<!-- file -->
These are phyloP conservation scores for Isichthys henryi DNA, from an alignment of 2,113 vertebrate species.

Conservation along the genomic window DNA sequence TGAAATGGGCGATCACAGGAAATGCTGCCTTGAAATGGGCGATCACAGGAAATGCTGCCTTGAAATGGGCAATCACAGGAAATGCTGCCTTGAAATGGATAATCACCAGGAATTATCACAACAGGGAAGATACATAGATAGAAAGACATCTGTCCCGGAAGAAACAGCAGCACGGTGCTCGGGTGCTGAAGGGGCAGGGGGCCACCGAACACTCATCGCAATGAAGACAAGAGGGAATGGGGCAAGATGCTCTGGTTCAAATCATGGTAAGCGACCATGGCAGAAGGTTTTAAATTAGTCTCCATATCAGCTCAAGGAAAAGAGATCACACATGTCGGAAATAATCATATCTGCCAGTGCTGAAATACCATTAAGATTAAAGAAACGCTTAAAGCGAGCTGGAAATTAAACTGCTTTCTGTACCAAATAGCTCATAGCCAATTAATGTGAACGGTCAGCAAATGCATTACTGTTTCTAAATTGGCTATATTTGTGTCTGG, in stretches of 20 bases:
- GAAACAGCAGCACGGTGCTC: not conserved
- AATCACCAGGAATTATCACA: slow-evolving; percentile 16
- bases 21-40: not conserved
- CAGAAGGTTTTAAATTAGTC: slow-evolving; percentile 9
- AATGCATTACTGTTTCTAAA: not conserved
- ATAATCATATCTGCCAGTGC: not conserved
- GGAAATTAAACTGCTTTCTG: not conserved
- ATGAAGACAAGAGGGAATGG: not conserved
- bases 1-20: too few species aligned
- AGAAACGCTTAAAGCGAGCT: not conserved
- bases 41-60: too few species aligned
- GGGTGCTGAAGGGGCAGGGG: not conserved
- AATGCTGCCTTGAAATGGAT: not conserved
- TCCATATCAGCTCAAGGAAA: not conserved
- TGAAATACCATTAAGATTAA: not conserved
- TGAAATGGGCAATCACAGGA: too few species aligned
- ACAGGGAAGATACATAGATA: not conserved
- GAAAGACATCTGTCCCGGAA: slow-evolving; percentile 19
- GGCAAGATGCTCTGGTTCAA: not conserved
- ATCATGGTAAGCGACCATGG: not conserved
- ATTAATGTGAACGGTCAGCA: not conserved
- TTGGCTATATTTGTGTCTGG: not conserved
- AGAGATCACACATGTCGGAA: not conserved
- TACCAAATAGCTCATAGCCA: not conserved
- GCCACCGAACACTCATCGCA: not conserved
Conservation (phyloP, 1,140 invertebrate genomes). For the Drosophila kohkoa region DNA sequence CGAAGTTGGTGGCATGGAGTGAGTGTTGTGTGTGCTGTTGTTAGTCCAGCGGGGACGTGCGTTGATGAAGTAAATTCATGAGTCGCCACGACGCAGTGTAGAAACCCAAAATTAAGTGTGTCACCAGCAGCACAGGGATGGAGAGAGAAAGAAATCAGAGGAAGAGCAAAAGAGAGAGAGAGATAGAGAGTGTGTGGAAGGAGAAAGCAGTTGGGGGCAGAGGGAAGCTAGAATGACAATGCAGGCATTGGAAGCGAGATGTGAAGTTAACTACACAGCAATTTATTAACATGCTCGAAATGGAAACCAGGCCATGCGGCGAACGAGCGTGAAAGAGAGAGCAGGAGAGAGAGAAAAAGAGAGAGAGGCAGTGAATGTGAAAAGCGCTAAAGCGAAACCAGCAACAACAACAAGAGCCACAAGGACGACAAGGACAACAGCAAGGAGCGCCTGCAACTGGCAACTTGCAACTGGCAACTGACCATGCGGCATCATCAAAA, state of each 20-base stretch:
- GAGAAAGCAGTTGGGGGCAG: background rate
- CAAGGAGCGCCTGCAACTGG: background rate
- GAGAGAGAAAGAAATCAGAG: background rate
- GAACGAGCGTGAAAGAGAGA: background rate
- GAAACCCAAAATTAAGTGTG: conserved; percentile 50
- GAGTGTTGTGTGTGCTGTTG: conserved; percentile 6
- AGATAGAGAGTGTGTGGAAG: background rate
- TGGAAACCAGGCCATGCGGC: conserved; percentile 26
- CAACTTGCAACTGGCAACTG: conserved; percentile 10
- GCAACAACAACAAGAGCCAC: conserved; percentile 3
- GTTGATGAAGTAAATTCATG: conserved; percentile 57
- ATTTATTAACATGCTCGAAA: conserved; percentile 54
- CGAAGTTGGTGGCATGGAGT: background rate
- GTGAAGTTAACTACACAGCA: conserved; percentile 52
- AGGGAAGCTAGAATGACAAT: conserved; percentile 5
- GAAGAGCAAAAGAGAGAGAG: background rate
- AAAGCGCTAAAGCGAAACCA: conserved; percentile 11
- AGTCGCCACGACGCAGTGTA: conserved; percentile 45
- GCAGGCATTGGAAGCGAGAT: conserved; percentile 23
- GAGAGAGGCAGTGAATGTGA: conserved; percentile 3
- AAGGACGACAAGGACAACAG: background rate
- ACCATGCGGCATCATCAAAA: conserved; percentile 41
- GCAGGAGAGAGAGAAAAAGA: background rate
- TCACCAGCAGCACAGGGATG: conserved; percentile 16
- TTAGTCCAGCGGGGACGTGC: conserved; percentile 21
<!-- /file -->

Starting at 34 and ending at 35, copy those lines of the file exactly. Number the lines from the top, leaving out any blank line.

- GAGTGTTGTGTGTGCTGTTG: conserved; percentile 6
- AGATAGAGAGTGTGTGGAAG: background rate